Which roads are safest for travel?

Hi!  I’m new to prepping but feel I am making good progress. I’ve got a good start on medical supplies, food, water (including a Berkey) but can’t get my mind wrapped around bugging out. Part of my stress lies with the topic here. The apocalyptic books I am addicted to always talk about roadblocks and stopped traffic that makes travel impossible. So two questions really. First, is that overly dramatic?  Second, are interstates or back roads better?  I live in a rural area, have good neighbors who know how to handle weapons, have a well and creek, and have room to garden. My hope is to be the spot where people can bug out too but I know I need to prepare for that eventuality. As I write this I realize there’s one other question. Any idea in a shtf situation will travel become bad as in dangerous?  Sorry for the length of this. 


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    • 7

      I could have sworn I hit save on my comment last night. No biggie. This one will be briefer.

      Re: works of fiction, books, movies, etc. I think imagination has its place here because thinking about potential scenarios helps us predict potential outcomes and responses. The human brain does this. We regularly cycle through scenarios in an attempt to seek the optimal way of getting through any given situation.

      Re: Interstates v back roads. You know what traffic is like in your area, so, exercise judgement. In general, I think it best to avoid interstates. No matter how early a start you might have (city and suburban dwellers), and no matter how much ground you might gain, if you’re not careful, you could find yourself slowing or gridlocked as more and more unprepared attempt to get on the interstate. Back roads could be okay. They offer plenty of flexibility, but one can’t be certain (in an emergency) that some towns/villages might decide to physically block the onslaught of people fleeing their affected areas.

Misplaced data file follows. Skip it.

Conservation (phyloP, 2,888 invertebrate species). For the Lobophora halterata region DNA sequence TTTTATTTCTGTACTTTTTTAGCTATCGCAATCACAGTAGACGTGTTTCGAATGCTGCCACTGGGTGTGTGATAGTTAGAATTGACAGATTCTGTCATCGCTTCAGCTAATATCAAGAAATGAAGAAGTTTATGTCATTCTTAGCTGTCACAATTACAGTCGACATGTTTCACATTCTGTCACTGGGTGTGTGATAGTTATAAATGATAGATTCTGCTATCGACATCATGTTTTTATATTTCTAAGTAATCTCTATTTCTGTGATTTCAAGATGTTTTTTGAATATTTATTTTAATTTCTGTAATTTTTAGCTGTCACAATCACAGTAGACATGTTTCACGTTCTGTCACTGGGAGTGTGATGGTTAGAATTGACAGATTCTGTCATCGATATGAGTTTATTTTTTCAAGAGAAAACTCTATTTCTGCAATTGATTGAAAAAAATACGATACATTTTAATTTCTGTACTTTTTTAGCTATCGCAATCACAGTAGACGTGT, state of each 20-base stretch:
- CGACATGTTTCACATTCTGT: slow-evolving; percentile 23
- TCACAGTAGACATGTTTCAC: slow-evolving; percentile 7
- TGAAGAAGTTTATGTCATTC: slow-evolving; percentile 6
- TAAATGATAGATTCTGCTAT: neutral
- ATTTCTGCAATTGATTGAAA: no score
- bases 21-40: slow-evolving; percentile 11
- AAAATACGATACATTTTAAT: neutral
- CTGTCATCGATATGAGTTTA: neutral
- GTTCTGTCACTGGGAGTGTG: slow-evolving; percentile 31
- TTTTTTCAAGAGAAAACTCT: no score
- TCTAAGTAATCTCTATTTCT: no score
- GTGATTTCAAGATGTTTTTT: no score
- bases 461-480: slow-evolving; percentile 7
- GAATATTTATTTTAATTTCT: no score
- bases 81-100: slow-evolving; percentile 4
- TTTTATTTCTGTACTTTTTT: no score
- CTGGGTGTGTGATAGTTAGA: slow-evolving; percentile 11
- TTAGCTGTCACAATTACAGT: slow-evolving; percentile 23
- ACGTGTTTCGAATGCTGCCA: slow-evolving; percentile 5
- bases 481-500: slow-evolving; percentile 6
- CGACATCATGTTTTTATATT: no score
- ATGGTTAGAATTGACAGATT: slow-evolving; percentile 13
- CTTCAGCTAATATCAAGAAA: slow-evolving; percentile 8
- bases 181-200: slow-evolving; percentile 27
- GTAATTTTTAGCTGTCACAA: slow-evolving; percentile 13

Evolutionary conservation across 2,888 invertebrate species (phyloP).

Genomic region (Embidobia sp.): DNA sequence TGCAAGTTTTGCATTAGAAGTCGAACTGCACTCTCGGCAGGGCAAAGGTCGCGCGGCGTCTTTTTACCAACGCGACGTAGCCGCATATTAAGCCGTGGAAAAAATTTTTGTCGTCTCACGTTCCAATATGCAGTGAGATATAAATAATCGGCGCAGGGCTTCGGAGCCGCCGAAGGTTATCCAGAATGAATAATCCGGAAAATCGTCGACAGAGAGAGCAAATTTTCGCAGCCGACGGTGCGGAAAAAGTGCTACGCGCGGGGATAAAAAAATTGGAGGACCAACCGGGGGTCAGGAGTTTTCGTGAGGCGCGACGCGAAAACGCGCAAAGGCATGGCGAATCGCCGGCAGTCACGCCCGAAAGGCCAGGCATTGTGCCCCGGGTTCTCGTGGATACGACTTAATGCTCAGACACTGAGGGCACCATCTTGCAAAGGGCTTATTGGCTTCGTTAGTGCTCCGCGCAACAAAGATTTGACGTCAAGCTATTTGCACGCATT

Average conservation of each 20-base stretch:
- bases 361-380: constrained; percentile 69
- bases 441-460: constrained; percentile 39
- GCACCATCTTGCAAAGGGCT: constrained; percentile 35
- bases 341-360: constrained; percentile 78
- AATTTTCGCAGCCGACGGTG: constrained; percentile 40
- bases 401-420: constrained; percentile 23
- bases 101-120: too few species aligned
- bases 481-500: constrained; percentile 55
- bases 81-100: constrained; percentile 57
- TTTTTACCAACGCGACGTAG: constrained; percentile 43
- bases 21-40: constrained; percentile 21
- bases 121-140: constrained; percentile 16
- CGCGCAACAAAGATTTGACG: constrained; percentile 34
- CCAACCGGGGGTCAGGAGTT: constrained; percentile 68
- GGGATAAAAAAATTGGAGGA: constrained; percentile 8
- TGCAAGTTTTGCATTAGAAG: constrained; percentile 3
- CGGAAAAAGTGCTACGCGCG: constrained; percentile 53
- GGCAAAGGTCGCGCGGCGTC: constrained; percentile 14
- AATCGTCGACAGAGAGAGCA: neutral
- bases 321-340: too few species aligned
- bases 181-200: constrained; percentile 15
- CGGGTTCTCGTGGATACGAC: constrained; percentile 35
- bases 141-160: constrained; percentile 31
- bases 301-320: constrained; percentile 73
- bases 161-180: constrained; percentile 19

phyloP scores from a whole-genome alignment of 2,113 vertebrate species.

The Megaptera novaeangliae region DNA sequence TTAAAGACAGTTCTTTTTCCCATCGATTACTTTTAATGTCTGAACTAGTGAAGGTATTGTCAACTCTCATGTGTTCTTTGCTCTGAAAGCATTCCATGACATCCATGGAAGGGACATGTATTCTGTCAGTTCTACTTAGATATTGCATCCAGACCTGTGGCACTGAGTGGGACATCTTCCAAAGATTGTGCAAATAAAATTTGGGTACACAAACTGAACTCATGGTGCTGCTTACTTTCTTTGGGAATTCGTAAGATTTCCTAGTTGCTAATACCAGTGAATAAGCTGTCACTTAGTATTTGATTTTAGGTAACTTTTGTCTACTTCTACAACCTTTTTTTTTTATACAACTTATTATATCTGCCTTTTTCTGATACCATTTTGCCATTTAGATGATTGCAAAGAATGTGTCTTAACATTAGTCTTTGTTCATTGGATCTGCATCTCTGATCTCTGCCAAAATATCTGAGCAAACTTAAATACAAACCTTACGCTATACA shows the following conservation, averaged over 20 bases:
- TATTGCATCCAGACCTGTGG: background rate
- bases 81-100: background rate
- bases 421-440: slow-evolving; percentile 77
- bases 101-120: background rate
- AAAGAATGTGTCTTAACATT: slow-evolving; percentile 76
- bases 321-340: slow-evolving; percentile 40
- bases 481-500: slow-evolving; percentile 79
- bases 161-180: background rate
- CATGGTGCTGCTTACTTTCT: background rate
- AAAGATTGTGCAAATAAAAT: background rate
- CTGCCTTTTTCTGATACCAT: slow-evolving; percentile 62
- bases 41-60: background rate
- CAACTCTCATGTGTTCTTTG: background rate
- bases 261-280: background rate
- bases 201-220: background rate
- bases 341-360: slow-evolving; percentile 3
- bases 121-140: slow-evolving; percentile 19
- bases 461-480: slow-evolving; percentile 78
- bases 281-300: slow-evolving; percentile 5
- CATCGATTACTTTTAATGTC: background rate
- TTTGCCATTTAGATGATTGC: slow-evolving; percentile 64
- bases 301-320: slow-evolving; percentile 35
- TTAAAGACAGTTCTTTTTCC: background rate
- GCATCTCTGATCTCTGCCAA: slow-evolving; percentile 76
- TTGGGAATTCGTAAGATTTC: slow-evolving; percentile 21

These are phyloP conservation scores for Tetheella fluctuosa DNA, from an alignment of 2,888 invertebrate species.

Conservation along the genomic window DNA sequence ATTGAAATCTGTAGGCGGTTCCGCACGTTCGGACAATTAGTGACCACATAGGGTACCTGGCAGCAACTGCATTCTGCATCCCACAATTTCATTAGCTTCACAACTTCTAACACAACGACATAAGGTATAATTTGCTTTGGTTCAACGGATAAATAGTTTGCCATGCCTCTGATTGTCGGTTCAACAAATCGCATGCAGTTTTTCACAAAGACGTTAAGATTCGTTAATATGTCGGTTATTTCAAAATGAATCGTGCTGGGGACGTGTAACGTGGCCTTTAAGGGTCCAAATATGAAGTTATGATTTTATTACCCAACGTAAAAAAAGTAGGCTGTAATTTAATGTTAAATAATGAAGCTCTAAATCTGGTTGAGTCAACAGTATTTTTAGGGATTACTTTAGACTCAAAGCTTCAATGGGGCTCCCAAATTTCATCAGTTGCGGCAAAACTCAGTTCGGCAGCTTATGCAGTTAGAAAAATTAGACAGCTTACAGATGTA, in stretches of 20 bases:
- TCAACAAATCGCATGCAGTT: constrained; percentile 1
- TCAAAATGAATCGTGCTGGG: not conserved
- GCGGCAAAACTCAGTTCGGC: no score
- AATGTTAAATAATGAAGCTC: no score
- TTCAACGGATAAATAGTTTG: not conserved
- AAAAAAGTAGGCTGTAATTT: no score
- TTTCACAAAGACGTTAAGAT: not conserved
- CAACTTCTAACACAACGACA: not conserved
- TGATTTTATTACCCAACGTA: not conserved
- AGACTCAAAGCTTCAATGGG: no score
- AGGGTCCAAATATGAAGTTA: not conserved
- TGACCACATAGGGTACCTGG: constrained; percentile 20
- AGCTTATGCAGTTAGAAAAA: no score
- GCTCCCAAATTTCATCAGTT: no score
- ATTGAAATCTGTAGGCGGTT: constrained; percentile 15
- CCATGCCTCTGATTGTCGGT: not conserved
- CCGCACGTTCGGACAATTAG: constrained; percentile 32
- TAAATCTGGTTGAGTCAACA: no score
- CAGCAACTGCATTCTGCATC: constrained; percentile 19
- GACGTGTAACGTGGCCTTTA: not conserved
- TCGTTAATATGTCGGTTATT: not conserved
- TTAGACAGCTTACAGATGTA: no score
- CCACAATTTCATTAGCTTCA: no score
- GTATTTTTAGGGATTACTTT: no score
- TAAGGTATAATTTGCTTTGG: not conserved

Re: you being rural and when to BO. It could be that you, being in a rural area, may not be as affected as urban or suburban areas might be in a BO event. And although you’ve availed yourself to others (as a destination to BO to), there might be conditions (eg., being overrun by fleeing civilians, armed neighbors, community members, or adjacent groups seeking additional space) where you yourself might need to BO. My advice in this: stay prepared, no matter how unlikely a situation might seem right now.

      On a related note…

      This is addressed to those who live in rural areas.:

      As a community of preppers, we should collectively keep in mind that attribution is hard. That is, it can be challenging to say whether or not something or someone is a definitive threat.

      In the wake of an $SHTFevent it’s highly likely that sane, otherwise law-abiding preppers will just be passing through your community to wherever they feel most comfortable (relatively speaking). Some might flee to state or federal parks, game lands, blm lands, forests, or wildlife preserves. In other words, they’ll just be passing through your communities, towns, or villages.